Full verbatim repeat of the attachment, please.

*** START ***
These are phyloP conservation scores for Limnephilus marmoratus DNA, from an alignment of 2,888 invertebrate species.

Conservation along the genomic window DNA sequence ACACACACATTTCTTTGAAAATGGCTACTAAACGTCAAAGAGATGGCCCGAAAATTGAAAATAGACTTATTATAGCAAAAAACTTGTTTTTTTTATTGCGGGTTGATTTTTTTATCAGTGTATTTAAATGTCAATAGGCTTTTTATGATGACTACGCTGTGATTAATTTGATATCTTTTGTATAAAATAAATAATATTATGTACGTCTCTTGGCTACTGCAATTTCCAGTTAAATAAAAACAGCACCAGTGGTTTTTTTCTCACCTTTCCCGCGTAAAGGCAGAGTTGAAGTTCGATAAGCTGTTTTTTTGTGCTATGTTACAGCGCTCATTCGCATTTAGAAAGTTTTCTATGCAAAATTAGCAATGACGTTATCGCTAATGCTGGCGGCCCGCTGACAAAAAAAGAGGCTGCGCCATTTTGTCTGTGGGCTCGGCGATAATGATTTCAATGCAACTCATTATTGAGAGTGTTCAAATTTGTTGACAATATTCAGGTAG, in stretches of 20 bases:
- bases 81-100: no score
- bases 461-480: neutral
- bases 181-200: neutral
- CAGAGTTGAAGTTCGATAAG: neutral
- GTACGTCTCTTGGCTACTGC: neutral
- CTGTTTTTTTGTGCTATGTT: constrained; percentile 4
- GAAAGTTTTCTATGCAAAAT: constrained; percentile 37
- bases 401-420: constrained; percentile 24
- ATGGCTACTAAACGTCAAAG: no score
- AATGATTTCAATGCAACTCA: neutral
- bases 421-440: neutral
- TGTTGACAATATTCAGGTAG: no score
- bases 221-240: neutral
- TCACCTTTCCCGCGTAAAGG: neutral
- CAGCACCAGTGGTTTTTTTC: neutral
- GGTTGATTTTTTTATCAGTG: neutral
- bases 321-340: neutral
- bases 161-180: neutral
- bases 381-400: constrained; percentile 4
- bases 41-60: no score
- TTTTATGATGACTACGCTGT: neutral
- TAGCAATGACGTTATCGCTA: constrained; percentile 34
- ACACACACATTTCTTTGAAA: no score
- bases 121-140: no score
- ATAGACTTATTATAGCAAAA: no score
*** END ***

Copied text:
These are phyloP conservation scores for Limnephilus marmoratus DNA, from an alignment of 2,888 invertebrate species.

Conservation along the genomic window DNA sequence ACACACACATTTCTTTGAAAATGGCTACTAAACGTCAAAGAGATGGCCCGAAAATTGAAAATAGACTTATTATAGCAAAAAACTTGTTTTTTTTATTGCGGGTTGATTTTTTTATCAGTGTATTTAAATGTCAATAGGCTTTTTATGATGACTACGCTGTGATTAATTTGATATCTTTTGTATAAAATAAATAATATTATGTACGTCTCTTGGCTACTGCAATTTCCAGTTAAATAAAAACAGCACCAGTGGTTTTTTTCTCACCTTTCCCGCGTAAAGGCAGAGTTGAAGTTCGATAAGCTGTTTTTTTGTGCTATGTTACAGCGCTCATTCGCATTTAGAAAGTTTTCTATGCAAAATTAGCAATGACGTTATCGCTAATGCTGGCGGCCCGCTGACAAAAAAAGAGGCTGCGCCATTTTGTCTGTGGGCTCGGCGATAATGATTTCAATGCAACTCATTATTGAGAGTGTTCAAATTTGTTGACAATATTCAGGTAG, in stretches of 20 bases:
- bases 81-100: no score
- bases 461-480: neutral
- bases 181-200: neutral
- CAGAGTTGAAGTTCGATAAG: neutral
- GTACGTCTCTTGGCTACTGC: neutral
- CTGTTTTTTTGTGCTATGTT: constrained; percentile 4
- GAAAGTTTTCTATGCAAAAT: constrained; percentile 37
- bases 401-420: constrained; percentile 24
- ATGGCTACTAAACGTCAAAG: no score
- AATGATTTCAATGCAACTCA: neutral
- bases 421-440: neutral
- TGTTGACAATATTCAGGTAG: no score
- bases 221-240: neutral
- TCACCTTTCCCGCGTAAAGG: neutral
- CAGCACCAGTGGTTTTTTTC: neutral
- GGTTGATTTTTTTATCAGTG: neutral
- bases 321-340: neutral
- bases 161-180: neutral
- bases 381-400: constrained; percentile 4
- bases 41-60: no score
- TTTTATGATGACTACGCTGT: neutral
- TAGCAATGACGTTATCGCTA: constrained; percentile 34
- ACACACACATTTCTTTGAAA: no score
- bases 121-140: no score
- ATAGACTTATTATAGCAAAA: no score